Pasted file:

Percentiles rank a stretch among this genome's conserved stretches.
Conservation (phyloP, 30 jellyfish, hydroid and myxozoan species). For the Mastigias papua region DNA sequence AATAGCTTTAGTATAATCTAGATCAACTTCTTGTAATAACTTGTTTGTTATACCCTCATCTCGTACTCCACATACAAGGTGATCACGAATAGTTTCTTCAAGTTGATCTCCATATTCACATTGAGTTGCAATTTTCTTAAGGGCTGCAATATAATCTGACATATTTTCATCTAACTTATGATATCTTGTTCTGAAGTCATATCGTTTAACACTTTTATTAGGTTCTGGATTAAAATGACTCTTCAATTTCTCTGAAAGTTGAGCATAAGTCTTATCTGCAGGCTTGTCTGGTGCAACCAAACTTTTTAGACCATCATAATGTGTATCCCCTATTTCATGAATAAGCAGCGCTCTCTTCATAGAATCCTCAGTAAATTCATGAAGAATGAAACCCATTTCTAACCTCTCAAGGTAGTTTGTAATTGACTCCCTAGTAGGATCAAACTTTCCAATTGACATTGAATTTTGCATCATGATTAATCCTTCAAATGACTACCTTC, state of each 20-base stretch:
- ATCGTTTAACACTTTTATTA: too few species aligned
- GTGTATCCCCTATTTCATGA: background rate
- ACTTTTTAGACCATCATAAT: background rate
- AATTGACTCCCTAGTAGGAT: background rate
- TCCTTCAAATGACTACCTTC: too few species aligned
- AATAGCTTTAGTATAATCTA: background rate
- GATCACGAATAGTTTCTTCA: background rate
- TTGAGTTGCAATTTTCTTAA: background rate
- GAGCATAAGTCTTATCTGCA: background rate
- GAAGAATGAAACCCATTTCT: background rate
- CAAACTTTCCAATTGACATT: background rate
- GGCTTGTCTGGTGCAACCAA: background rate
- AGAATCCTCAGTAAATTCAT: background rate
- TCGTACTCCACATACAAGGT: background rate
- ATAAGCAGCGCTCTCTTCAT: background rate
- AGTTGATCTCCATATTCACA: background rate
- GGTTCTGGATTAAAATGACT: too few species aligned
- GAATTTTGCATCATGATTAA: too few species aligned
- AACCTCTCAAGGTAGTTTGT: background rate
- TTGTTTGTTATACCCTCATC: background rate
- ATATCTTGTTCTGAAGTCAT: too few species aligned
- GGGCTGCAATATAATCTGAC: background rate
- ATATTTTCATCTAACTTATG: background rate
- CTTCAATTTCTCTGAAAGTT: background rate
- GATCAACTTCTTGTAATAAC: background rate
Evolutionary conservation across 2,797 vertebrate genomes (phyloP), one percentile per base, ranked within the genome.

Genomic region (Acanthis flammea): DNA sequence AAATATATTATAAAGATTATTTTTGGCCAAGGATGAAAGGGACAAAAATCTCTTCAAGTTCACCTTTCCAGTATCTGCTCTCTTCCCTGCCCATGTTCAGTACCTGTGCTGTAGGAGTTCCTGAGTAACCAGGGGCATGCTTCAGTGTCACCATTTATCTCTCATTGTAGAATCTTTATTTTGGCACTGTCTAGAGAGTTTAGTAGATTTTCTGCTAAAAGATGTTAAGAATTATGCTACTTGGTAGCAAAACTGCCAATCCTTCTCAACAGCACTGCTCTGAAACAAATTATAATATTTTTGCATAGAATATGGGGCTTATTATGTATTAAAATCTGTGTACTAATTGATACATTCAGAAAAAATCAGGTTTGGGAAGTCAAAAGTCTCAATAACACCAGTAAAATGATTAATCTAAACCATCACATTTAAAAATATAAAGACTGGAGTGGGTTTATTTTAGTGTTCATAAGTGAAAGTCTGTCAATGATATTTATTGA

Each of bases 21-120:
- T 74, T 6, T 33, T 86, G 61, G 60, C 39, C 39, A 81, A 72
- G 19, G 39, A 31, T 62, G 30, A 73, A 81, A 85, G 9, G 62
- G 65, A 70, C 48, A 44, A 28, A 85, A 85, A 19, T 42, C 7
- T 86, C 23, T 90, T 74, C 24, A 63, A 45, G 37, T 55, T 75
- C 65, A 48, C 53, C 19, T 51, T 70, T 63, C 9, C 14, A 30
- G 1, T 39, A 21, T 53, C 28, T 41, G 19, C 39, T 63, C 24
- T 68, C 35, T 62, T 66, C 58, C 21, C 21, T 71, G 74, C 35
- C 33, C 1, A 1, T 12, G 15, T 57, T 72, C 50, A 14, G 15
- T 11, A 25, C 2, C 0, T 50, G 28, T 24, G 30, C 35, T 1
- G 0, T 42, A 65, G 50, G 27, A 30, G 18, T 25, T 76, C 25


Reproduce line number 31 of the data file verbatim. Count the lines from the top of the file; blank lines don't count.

- T 74, T 6, T 33, T 86, G 61, G 60, C 39, C 39, A 81, A 72